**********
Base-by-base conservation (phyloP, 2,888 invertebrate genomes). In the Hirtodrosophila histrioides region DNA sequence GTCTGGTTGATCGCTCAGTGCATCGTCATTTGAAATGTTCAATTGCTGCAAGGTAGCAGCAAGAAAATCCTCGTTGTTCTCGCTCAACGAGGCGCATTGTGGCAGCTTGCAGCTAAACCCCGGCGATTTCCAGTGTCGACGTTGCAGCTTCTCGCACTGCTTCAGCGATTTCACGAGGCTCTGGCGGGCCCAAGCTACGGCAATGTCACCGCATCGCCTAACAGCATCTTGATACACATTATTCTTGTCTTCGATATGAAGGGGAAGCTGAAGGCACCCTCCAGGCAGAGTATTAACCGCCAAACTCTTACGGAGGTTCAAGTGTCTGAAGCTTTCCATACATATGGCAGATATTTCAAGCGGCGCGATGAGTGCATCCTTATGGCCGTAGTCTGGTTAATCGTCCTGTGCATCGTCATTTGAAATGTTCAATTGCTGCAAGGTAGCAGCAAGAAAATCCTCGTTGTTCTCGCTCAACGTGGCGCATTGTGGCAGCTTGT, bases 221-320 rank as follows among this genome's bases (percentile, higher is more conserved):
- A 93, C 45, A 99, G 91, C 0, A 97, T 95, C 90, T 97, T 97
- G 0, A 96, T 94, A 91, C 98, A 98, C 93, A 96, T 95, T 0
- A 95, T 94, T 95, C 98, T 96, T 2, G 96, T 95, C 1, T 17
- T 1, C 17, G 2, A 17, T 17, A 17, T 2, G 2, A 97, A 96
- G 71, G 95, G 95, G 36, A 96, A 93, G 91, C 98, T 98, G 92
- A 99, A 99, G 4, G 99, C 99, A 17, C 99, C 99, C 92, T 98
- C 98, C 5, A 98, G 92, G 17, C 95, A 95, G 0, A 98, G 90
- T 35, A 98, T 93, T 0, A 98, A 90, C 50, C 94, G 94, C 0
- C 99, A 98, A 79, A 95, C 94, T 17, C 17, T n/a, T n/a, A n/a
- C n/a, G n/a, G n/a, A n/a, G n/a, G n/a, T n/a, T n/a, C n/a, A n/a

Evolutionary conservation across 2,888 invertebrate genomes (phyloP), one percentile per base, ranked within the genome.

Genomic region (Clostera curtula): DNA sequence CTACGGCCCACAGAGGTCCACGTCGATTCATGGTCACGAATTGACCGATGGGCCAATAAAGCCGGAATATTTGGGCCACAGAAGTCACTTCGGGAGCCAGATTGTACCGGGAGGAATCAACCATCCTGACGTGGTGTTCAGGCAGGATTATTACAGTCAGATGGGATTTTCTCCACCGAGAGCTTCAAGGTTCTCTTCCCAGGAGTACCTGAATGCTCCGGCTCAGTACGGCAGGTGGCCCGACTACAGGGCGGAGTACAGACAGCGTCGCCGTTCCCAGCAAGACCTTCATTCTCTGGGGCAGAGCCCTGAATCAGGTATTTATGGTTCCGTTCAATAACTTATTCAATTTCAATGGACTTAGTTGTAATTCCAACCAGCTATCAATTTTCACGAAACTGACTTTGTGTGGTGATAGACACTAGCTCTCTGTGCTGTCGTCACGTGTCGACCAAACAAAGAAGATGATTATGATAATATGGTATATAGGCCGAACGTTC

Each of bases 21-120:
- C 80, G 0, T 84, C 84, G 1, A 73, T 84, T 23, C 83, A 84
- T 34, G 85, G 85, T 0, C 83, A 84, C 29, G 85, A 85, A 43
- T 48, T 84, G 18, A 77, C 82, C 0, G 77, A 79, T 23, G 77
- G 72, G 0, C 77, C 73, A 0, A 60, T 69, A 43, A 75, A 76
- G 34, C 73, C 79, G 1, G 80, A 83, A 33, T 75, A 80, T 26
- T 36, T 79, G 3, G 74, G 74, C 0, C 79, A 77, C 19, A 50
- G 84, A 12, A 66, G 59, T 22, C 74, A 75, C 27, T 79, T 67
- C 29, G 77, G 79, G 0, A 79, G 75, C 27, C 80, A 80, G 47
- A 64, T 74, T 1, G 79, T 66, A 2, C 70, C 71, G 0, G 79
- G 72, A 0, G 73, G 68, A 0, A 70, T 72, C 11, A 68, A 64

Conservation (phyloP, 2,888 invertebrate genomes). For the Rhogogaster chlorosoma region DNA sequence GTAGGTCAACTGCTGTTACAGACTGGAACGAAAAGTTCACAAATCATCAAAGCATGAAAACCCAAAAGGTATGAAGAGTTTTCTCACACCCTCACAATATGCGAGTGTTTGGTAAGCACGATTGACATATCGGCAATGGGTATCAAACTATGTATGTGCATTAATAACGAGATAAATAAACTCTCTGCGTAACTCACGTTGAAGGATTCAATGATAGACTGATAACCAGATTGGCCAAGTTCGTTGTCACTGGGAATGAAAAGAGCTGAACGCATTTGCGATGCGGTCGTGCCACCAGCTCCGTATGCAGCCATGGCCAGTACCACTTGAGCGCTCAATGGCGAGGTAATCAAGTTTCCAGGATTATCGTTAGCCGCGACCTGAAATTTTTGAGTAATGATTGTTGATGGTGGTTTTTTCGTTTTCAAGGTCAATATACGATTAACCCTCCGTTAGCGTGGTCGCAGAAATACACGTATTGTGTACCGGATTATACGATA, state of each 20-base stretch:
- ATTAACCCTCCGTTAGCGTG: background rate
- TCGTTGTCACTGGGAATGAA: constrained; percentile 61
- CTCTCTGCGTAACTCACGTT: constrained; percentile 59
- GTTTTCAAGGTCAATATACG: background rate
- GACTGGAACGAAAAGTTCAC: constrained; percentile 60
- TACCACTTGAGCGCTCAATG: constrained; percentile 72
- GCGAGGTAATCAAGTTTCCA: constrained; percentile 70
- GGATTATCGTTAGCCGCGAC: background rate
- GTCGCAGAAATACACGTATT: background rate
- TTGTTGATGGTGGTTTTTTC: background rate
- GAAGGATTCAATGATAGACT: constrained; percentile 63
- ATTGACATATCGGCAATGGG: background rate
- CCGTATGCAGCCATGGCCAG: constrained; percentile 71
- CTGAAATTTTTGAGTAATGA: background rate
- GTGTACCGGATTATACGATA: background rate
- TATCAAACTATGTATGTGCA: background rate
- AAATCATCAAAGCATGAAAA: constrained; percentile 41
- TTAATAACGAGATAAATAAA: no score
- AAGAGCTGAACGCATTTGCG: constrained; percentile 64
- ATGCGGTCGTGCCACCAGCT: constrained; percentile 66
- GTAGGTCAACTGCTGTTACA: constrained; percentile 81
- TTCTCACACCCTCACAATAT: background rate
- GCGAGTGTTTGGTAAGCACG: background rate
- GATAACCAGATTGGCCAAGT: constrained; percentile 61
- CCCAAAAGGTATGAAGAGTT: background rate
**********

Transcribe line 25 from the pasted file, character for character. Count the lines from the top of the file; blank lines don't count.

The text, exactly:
Conservation (phyloP, 2,888 invertebrate genomes). For the Rhogogaster chlorosoma region DNA sequence GTAGGTCAACTGCTGTTACAGACTGGAACGAAAAGTTCACAAATCATCAAAGCATGAAAACCCAAAAGGTATGAAGAGTTTTCTCACACCCTCACAATATGCGAGTGTTTGGTAAGCACGATTGACATATCGGCAATGGGTATCAAACTATGTATGTGCATTAATAACGAGATAAATAAACTCTCTGCGTAACTCACGTTGAAGGATTCAATGATAGACTGATAACCAGATTGGCCAAGTTCGTTGTCACTGGGAATGAAAAGAGCTGAACGCATTTGCGATGCGGTCGTGCCACCAGCTCCGTATGCAGCCATGGCCAGTACCACTTGAGCGCTCAATGGCGAGGTAATCAAGTTTCCAGGATTATCGTTAGCCGCGACCTGAAATTTTTGAGTAATGATTGTTGATGGTGGTTTTTTCGTTTTCAAGGTCAATATACGATTAACCCTCCGTTAGCGTGGTCGCAGAAATACACGTATTGTGTACCGGATTATACGATA, state of each 20-base stretch: